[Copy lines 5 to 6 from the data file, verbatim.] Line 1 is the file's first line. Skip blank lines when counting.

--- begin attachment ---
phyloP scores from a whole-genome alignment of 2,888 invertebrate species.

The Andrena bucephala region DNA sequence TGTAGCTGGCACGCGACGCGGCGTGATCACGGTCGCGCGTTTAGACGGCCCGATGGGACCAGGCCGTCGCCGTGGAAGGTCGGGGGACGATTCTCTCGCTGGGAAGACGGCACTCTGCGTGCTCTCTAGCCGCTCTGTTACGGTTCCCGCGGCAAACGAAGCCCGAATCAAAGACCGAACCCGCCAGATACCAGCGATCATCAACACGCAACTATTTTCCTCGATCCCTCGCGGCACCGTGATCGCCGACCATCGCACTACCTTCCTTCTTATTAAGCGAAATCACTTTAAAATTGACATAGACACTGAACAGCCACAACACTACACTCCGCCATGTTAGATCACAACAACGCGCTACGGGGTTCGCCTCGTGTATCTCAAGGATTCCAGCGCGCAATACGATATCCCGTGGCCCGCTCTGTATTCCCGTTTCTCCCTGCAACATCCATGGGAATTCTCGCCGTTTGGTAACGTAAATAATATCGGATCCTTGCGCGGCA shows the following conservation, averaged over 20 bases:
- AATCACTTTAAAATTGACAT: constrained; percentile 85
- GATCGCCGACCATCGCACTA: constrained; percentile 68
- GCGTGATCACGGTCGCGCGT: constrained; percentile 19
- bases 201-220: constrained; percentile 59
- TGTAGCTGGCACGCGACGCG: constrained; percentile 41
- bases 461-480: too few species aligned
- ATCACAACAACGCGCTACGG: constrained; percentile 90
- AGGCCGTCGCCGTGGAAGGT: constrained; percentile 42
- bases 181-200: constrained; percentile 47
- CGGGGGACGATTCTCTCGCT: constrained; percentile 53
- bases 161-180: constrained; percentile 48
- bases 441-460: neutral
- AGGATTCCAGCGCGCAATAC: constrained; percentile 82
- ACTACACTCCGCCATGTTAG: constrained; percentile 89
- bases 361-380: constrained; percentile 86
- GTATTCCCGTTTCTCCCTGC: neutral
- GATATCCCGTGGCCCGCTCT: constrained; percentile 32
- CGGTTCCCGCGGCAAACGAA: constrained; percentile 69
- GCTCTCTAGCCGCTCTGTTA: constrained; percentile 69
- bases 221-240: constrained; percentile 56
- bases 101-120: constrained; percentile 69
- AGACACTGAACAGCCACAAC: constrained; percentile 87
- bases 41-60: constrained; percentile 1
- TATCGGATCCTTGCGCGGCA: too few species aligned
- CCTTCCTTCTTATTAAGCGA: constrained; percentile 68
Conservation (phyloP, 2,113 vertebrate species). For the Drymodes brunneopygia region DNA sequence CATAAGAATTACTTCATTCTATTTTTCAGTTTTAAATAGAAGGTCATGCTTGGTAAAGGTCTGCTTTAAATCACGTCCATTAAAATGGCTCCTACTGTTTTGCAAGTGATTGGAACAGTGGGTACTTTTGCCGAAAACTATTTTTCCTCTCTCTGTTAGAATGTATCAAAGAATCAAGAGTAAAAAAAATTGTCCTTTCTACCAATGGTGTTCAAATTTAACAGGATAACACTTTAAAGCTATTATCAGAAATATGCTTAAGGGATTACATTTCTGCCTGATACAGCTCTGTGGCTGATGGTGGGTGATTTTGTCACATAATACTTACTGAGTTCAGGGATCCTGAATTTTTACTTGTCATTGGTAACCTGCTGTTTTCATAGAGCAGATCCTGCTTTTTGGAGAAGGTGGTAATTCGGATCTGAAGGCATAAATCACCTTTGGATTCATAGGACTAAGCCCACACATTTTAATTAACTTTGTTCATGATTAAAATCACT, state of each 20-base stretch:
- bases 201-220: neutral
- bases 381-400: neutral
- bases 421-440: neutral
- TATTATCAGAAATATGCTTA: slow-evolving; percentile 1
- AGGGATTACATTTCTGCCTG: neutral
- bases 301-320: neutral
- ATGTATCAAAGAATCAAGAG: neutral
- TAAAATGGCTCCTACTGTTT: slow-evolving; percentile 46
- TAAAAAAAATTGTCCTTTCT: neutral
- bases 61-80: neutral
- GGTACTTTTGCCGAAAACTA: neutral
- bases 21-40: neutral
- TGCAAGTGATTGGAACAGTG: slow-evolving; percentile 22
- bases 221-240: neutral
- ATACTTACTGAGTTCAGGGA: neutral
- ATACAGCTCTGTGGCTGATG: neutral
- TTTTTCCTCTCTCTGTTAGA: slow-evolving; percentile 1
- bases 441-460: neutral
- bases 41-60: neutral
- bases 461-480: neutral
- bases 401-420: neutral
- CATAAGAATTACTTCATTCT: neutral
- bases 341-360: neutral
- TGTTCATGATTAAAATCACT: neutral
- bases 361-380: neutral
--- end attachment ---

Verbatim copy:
- GCGTGATCACGGTCGCGCGT: constrained; percentile 19
- bases 201-220: constrained; percentile 59